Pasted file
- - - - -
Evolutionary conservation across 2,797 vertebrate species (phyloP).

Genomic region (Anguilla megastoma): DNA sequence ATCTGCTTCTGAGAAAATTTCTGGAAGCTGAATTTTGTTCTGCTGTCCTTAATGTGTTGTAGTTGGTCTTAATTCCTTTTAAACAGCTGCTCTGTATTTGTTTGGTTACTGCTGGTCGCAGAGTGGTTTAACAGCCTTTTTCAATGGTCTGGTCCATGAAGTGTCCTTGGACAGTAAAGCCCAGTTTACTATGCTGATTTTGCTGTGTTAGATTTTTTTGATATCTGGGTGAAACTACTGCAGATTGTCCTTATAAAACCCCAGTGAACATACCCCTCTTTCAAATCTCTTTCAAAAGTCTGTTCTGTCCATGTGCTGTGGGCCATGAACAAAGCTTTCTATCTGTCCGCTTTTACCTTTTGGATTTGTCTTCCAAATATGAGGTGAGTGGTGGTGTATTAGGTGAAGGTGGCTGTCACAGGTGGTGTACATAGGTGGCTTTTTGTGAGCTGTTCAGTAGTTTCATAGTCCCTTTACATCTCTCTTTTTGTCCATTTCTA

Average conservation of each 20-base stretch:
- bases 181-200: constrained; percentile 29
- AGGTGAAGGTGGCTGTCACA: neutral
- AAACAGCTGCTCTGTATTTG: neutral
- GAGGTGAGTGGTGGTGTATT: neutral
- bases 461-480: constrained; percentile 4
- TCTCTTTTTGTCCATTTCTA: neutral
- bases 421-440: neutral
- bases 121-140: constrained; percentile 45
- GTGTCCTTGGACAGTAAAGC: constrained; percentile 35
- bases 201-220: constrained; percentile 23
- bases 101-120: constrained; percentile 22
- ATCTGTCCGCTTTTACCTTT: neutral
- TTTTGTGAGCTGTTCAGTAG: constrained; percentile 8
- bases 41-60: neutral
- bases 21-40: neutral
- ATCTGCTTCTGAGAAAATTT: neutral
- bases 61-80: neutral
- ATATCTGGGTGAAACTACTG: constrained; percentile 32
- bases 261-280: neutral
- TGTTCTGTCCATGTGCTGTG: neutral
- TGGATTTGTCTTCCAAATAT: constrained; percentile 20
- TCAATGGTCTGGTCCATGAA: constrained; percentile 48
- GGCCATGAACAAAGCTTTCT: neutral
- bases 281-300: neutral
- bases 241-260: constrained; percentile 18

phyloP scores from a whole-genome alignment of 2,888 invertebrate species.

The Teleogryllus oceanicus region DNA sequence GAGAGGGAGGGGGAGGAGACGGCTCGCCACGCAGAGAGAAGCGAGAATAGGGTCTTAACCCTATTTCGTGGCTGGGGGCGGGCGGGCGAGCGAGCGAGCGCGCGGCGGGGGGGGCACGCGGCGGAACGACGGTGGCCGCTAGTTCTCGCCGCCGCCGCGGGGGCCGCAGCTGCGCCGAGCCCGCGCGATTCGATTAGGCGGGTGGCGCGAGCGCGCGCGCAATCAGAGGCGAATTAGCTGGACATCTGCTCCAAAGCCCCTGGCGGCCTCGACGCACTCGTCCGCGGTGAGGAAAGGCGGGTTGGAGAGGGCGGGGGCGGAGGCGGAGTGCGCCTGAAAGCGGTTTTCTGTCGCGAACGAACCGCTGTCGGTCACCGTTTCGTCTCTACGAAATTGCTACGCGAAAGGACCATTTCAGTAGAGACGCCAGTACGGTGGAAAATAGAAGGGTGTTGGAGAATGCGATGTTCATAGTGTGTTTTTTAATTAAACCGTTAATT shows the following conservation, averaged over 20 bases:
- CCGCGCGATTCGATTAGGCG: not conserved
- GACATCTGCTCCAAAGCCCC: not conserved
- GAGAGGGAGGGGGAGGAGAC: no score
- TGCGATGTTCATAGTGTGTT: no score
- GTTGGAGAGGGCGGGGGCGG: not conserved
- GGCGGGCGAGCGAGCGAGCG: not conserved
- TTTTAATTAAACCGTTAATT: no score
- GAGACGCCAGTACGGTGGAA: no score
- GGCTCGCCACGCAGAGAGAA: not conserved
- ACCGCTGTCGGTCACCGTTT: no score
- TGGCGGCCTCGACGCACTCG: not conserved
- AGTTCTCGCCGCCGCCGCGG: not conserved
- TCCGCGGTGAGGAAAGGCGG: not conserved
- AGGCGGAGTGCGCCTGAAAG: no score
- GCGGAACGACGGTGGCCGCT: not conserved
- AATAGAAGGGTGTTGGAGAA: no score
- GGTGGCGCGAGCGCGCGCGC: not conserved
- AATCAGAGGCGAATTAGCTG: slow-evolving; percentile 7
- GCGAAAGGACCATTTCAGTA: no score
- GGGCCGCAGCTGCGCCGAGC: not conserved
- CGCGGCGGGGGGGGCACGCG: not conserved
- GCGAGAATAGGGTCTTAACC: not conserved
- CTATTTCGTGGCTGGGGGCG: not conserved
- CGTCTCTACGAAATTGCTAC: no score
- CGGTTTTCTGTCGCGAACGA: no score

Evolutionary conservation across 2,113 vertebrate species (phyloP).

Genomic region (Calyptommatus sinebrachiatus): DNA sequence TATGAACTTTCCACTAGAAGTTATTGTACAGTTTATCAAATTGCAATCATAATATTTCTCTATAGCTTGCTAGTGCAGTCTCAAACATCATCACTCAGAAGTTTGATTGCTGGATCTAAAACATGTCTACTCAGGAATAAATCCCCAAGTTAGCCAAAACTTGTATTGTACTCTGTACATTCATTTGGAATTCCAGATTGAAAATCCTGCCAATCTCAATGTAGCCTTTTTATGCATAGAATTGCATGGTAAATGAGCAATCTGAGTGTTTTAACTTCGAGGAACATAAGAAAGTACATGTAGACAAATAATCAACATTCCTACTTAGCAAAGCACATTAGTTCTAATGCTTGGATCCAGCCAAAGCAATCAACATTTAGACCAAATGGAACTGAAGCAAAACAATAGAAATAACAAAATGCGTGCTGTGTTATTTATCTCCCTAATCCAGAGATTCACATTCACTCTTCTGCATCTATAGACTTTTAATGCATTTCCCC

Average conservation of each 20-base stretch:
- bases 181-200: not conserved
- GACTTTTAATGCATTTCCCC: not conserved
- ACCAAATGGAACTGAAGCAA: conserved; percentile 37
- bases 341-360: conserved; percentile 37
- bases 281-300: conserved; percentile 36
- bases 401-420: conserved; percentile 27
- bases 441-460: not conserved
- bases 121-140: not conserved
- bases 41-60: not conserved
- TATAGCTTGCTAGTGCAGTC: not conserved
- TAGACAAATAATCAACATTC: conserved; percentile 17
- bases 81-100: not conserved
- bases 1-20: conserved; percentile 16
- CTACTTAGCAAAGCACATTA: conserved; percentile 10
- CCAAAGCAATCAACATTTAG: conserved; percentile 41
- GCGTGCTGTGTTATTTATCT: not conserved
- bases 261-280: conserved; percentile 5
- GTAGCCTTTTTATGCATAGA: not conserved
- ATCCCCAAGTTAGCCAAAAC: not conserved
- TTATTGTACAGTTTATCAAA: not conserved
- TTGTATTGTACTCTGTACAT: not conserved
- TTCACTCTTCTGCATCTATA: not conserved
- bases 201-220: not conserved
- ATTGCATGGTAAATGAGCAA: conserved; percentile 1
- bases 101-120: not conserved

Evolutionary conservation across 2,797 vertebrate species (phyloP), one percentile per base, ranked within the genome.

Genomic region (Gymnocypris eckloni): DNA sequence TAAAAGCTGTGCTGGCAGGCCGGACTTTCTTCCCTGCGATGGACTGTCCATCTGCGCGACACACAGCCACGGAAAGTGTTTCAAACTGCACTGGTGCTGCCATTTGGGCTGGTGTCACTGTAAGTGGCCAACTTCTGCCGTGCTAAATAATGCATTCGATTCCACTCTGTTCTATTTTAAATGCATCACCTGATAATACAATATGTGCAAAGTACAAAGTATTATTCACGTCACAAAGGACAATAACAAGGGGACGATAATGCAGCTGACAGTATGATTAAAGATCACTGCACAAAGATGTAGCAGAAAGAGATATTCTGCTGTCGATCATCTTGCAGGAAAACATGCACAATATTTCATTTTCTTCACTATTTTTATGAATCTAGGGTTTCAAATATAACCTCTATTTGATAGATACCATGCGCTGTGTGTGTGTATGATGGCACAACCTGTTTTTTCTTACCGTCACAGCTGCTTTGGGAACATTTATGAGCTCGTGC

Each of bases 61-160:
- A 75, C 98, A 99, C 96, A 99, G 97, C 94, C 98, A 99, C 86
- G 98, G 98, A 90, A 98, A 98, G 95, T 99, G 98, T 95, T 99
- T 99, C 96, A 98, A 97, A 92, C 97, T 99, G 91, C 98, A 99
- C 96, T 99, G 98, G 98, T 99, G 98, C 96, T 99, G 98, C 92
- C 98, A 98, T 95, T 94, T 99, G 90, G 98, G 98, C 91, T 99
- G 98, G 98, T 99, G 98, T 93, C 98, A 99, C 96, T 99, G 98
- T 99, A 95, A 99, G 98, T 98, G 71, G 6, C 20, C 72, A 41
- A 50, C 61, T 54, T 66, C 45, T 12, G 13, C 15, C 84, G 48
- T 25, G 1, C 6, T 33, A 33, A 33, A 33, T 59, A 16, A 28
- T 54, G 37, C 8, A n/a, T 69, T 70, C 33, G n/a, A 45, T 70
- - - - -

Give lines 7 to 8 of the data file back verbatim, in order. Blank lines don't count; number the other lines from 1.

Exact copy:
- GAGGTGAGTGGTGGTGTATT: neutral
- bases 461-480: constrained; percentile 4